Gourdou-Leseurre GL-800 HY series (1926-1938)
Aéronautique Navale. L2, L3, GL-810, 811, 812, 813, 830, 831, 832 HY (108 built)
The French Catapulted Plane 1930-40
The interwar saw the development of catapulted aviation throughout Europe and France was no exception. After signing the Washington Treaty, France was forbidden to built more battleships and concentrated on cruisers: The Duguay Trouin class was the first of them, launched from 1923 onwards. They were completed in 1926 and needed a catapulted aircraft, a first for the French Navy.
At the time, the offer only comprised two models, which were planned for these cruisers, already ageing:
The Besson MB.35 and F.B.A.17 were potential candidates.
The Besson MB.35 which first flew in 1926, nicknamed “Passe Partout”, was a French two-seat spotter and observation floatplane intended for the French Cruiser submarine Surcouf stowed in a sealed hangar. Only two prototypes were built, one destroyed on trials and the other onboard. Considered too small for other uses than this one, the small floatplane was not adopted for French cruisers.
The second candidate was the F.B.A.17. From the Franco-British company F.B.A. (Franco-British Aviation Company) [see FBA on WW1 French naval aviation page]. The model 17, which first flew in 1920, was similar in general layout to World War I models, as a pusher, also exported to the Polish, Brazilian navies. The one looked for had fittings to be catapulted from warships. Six were built under licence by the US Coast Guard. The ones used on French cruisers initially was known as the 17 HL.2. The pusher configuration was judged ideal due to the interference-free location of the engine and France would return to this configuration years later with the Loire 130. In between it looked at a faster model, with a more conventional approach.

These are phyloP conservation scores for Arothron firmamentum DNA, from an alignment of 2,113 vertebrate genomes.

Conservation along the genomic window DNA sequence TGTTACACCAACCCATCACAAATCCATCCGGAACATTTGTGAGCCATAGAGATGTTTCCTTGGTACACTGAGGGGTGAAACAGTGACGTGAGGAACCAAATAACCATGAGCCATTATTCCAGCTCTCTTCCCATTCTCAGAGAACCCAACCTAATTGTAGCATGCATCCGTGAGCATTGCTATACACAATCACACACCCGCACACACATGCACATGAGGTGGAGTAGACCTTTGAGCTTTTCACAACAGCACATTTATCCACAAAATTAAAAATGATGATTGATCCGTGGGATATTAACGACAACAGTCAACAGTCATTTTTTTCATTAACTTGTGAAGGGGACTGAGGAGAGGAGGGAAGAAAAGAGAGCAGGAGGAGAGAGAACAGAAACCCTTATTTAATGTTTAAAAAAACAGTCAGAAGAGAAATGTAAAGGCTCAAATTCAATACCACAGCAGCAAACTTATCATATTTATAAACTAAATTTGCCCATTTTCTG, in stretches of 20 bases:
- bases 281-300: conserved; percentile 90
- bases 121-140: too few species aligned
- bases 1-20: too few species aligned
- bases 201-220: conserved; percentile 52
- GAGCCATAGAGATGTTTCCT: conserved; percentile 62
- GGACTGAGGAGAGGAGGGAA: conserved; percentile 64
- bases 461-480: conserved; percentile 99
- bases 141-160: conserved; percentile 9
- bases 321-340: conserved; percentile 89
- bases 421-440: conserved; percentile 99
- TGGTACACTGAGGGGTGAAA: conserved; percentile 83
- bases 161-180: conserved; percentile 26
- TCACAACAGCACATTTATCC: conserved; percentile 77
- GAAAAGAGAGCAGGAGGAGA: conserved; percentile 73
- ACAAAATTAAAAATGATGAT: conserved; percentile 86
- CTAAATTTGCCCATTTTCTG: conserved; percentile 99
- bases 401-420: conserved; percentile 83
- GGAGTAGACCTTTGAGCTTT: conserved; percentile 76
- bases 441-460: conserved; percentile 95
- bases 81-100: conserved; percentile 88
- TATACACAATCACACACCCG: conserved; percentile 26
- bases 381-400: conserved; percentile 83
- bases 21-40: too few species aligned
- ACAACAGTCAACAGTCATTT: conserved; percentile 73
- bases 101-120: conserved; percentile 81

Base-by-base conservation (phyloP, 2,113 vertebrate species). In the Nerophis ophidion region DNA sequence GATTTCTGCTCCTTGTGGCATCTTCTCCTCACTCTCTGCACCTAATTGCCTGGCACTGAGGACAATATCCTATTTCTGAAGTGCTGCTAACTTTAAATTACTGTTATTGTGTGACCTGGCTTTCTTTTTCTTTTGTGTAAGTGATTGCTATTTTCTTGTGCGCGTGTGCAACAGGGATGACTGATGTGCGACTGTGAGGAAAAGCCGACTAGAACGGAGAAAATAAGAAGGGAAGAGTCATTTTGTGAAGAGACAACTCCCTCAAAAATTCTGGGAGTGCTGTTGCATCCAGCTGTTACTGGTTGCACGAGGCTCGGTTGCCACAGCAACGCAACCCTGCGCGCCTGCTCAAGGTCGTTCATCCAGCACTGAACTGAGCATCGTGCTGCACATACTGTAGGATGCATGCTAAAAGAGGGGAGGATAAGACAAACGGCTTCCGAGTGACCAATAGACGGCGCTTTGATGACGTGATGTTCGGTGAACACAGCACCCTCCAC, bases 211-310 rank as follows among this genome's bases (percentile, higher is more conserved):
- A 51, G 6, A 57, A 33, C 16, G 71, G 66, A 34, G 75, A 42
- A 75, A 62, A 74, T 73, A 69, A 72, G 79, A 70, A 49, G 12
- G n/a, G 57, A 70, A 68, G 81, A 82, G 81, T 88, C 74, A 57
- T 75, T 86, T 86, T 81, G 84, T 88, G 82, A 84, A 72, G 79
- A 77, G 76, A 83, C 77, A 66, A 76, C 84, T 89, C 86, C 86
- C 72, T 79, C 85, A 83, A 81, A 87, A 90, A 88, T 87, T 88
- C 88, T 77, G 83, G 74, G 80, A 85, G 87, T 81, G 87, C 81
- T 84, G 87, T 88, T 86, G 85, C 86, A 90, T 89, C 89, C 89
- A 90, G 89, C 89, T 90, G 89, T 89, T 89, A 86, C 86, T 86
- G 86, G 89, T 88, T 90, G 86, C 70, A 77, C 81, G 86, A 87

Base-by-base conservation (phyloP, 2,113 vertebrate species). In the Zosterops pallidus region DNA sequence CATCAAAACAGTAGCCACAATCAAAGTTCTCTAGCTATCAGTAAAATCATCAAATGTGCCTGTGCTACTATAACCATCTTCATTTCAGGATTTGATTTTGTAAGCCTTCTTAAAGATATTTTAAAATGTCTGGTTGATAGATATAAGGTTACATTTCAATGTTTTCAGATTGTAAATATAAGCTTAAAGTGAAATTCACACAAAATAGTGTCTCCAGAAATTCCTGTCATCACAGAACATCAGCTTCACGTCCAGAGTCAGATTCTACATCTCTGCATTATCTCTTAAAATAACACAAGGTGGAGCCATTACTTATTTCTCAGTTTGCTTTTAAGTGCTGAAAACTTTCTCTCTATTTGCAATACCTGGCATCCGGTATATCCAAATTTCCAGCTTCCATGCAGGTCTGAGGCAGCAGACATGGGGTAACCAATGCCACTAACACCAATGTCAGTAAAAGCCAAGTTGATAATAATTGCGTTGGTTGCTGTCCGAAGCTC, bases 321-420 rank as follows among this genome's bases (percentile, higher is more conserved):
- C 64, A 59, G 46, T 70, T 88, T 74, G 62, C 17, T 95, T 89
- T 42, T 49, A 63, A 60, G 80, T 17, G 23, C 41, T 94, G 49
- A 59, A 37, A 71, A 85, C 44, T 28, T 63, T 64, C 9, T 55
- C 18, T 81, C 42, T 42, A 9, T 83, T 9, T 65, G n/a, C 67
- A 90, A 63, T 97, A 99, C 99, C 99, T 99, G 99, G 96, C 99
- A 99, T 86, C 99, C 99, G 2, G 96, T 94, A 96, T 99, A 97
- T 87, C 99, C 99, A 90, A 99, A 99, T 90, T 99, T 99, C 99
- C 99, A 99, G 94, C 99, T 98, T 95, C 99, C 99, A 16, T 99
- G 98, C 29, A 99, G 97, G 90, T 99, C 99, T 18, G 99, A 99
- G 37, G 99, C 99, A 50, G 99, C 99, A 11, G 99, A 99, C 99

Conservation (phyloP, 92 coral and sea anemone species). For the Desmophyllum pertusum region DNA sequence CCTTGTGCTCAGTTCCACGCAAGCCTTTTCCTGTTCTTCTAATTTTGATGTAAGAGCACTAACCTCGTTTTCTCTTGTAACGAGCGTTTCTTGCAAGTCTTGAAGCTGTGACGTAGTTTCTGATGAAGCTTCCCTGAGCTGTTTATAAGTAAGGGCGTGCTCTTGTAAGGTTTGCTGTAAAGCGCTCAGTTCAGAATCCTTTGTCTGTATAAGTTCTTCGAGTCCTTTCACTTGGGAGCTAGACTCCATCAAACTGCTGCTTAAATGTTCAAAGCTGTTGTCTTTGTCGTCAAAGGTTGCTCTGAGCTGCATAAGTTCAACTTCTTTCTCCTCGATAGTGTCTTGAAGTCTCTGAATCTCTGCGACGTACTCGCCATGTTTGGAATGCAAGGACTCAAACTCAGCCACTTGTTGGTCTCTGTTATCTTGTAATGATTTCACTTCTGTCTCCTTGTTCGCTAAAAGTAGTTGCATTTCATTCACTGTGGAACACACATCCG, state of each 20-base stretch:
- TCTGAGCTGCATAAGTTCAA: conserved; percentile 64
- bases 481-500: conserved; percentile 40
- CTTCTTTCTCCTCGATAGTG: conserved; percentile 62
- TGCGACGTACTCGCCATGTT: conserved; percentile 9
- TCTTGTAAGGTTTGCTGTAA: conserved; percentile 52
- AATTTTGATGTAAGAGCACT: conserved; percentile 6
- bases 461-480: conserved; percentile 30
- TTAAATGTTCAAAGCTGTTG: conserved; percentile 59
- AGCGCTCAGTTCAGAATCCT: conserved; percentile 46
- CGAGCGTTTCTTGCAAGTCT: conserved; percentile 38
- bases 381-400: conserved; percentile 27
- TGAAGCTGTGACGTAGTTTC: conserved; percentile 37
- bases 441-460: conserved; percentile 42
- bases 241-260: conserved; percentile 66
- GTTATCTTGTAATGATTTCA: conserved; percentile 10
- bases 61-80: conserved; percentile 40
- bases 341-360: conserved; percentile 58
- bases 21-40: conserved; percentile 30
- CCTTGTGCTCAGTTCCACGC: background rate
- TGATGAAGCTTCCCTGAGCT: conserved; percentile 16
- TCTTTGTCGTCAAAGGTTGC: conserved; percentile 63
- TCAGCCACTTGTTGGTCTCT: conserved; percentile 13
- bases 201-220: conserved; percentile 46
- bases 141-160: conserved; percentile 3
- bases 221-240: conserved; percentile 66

The Gourdou-Leseurre started operations at the end of WW1. Their contribution was a fighter, the Type A or GL.1, 1918 fighter prototype (parasol), showing superior performances to contemporary fighters, and ordered to 100 planes until cancelled after unsucessful trials. The company was active between 1917 and 1934. From 1925 to 1928, Gourdou-Leseurre was a subsidiary of a shipyard: Les Ateliers et Chantiers de la Loire. The devices built by the company during these 3 years carried the prefix LGL.
The company lext released the better Gourdou-Leseurre Type B (GL.2) which this time was produced to around 20, followed by GL.21-24 series, reaching 100. One of these, the GL.22ET.1 was used for trials aboard the aircraft carrier Béarn, but it’s the Dewoitine D.1 which became in 1925 the carrier’s first dedicated naval fighter. With the later GL.30 series, the company repeated its successes, with a model largely produced, also exported with some still active in 1939. The company later associated with Loire, to form the group LGL more specialized in high performance floatplanes, but the association was defunct in 1934, Loire going on alone, untimately delivering the excellent Loire 130, the French Walrus.
Development of the L3 series floatplanes
The good reputation of the company for fighters prompter the Navy to enquire about both an adaptation of the fighters on floats, which resulted in a Twin-pontoon floatplane version converted from LGL.32 prototype, called the LGL.32 HY (For “HYdravion”). It set a world altitude record on 28 March 1927, but only one prototype was built. It was not adopted as an onboard naval fighter.
Instead, the Navy wanted in 1925 already a larger model dedicated to observation and reinforced to be catapulted. The prototype L-2, was built in 1926-27 with a steel tube fuselage, almost rectangular wooden wing. The tail was two vertical fins above and below and the fuselage and wings were all fabric covered, with a 283 kW (380 hp) Gnome-Rhône 9A Jupiter engine left uncowled. The prototype was demonstrated in Copenhagen on the hope to gain orders.
Six prototype L-3s were constructed with a 313 kW (420 hp) GR Jupiter and steel spars instead of wooden ones plus stronger struts for catapult launching. The French navy ordered 14 production GL-810 HY aircraft based on the L3, the first flying in September 1930 at Les Mureaux. In 1931, 20 of the improved GL-811 HYs were ordered to operate from Commandant Teste, then 39 GL-812 HYs and 13 GL-813 HYs.